Sorry for the two-day delay. The personal business to which I alluded kept me out until yesterday morning, delaying this post until today. I hope it’s decent for all that!
This week, the same function as last week. There’s nothing so special about the function itself, but it does serve as a nice Rorschach blot to project our own wandering mathematical thoughts upon. As with last time, the specific “f(x) = stuff” form of the function is not particularly enlightening. It’s just a few lines tacked together. The graph is all we need.
Last time we set ourselves the task of writing this function as a trigonometric series, offhandedly mentioning the power series as a more usual way of expanding a function. A power series, as you may know, is when we figure out the constants “an” that make the following relationship true, if indeed such a thing can be done.
This can usually be done with most functions of physical interest. Sometimes it will work only for some x within a particular interval, and more rarely it may in fact work for no x (or at least almost no x). Fortunately telling which is the case is not just a shot in the dark. If a function is complex-differentiable in the neighborhood of x, the power series converges appropriately at that point. What about our function?
Well we can forget about complex differentiability right off the bat. It’s not even regular differentiable everywhere. For those who are not aficionados of the calculus, remember that a derivative represents the slope of the graph at a particular point. At the sharp points our function is not differentiable. It just doesn’t have a slope at all. And so if you try to find a power series that works everywhere you won’t succeed. There just isn’t one.
The Fourier series worked because its conditions for convergence are less onerous. To ruin the nice technical conditions with simplification, I can say that if the function is integrable and not deliberately stupid the Fourier series will converge. But come on, there’s got to be some polynomial of degree n that approximates the function better than the rest of the degree n polynomials. Can we find it? Of course!
It turns out that Fourier series aren’t the only game in town if you’re looking for complete and orthogonal sets of functions. There’s tons of ’em. An infinite number, in fact. One of the best known and most useful – we have in fact used it for a very similar purpose before – is the Legendre polynomials.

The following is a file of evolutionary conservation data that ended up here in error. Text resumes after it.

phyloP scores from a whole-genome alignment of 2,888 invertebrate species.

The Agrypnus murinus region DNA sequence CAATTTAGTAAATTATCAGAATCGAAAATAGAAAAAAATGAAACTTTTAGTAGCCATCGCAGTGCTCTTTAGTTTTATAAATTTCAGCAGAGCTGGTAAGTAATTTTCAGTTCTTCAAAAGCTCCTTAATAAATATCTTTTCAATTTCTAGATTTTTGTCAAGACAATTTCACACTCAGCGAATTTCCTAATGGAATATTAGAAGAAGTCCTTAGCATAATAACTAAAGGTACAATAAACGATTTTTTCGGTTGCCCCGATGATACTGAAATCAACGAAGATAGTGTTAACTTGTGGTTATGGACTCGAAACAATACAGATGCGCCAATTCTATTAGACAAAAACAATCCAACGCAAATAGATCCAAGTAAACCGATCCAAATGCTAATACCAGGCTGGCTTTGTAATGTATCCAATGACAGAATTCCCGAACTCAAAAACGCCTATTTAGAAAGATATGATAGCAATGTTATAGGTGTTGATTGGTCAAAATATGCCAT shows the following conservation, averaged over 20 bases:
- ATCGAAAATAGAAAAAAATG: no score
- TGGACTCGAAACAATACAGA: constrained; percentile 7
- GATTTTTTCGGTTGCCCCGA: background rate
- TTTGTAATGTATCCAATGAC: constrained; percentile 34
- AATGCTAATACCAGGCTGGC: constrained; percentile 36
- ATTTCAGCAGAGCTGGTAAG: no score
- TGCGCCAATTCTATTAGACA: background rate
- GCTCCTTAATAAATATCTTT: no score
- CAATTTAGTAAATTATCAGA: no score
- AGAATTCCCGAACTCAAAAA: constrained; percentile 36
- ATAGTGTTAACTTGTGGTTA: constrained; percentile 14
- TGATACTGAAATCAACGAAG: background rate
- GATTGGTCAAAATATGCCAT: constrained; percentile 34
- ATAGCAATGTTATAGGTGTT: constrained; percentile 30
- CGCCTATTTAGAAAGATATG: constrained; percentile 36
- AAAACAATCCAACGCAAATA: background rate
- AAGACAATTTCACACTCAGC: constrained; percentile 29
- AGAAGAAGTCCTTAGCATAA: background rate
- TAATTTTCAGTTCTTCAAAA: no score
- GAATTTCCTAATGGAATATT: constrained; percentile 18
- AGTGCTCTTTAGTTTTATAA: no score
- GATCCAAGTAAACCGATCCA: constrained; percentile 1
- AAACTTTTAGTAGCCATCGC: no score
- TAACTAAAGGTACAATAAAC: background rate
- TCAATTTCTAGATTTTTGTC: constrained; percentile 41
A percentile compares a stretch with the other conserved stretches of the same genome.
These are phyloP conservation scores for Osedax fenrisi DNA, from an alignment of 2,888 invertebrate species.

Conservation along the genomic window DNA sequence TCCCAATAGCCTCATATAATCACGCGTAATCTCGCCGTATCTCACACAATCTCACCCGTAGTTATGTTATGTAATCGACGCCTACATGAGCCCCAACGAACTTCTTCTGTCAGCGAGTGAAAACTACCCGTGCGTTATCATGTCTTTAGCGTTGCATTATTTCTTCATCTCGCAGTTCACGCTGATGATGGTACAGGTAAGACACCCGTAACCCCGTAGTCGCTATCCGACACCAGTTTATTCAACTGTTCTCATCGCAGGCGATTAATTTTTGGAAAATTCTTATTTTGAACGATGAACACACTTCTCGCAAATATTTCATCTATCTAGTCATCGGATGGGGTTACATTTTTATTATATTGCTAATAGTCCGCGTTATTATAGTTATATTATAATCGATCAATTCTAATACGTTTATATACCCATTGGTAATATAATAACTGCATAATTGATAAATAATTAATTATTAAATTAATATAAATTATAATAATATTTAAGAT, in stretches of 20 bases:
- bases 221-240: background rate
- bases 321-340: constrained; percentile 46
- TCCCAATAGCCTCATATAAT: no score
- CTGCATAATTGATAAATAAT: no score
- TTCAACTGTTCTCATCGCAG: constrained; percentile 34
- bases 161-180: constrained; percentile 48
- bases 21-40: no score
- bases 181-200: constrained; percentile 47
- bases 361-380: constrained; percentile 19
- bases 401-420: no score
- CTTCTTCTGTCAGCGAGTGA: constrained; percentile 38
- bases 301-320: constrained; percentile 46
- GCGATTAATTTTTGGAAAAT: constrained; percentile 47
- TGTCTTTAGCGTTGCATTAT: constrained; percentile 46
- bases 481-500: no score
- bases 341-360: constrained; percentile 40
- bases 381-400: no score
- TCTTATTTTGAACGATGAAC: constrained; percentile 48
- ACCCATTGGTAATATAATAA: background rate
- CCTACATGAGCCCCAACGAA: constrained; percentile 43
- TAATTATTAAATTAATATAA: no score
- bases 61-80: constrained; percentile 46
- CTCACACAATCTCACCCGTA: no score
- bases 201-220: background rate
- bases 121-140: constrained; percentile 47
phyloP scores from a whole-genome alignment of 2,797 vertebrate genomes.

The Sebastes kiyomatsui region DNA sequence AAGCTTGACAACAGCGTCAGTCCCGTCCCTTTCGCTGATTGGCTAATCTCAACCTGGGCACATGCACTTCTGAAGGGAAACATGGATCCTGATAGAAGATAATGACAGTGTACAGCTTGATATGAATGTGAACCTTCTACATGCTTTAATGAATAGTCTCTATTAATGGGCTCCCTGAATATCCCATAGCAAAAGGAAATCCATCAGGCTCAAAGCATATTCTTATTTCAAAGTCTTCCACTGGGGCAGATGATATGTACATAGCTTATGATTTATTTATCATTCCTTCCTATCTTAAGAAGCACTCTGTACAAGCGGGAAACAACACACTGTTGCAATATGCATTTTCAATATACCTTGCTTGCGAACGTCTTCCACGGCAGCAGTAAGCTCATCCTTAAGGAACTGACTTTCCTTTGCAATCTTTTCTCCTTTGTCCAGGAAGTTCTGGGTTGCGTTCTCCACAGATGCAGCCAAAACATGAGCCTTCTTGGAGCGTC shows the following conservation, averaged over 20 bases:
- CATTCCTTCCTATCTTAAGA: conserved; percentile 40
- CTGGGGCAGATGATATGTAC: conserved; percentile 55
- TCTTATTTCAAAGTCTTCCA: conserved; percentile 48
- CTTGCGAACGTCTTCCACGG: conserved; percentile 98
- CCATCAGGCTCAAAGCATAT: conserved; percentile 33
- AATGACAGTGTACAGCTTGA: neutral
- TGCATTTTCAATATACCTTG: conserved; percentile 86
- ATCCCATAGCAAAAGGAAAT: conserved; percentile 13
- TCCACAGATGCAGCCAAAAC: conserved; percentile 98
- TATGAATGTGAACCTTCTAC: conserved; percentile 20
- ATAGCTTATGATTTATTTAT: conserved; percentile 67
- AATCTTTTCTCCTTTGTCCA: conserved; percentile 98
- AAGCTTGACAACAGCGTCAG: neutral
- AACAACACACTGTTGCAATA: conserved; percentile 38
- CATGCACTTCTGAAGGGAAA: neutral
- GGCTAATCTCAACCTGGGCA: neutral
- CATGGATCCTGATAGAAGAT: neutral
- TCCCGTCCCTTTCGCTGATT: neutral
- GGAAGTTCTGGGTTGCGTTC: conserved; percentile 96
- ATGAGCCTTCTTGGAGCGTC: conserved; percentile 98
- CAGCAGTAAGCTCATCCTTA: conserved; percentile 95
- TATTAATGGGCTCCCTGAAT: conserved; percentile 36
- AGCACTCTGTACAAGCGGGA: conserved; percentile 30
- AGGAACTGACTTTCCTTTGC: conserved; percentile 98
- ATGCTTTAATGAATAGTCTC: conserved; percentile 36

They’re just ordinary looking polynomials. To list a few,
P1 = 1
P2 = x
P3 = 0.5*(x^2 – 1)
A series in the Legendre polynomials would look like this:
Over the interval [-1,1], they’re orthogonal in the sense we talked about last time (feel free to take a gander at the last Sunday Function to refresh your memory). They work in the same way, and we find the coefficients in the same way. We do need to shift to the interval [0,2], but this isn’t hard. In the style of TV chefs everywhere I’ll pull our necessary formula for the coefficients pre-baked out of the oven. We have to pre-bake the individual polynomials themselves too. This isn’t hard either, just replace x with x – 1. For the coefficients, we get:
Don’t forget that the Pn are themselves functions of x. We then can write a series in the Legendre polynomials. But this will just be a sum of powers of x – how is this not just a power series in disguise? One important reason is that the coefficients in front of each individual power of x don’t stay constant as you add in higher-order Legendre polynomials. This has its price. Unlike the standard power series we don’t have beautiful results like Taylor’s theorem, nor can we say nearly as much in general about what the Legendre series is doing about any given point. But frequently the trade-off is worth it.
Shall we see how this series looks? The convergence turns out not to be so pretty or fast as the Fourier series. But functional and ugly works too.
Only the first non-zero term:
The first two non-zero terms:
The first six non-zero terms:
I’m including a
in case you want to play around with this a little bit without having to write it yourself. Not that it matters immensely, but consider the code licensed so that you can do whatever you want with it so long as you attribute and share alike.
legendre.nb by Matthew Springer is licensed under a Creative Commons Attribution-Share Alike 3.0 United States License.
Based on a work at scienceblogs.com.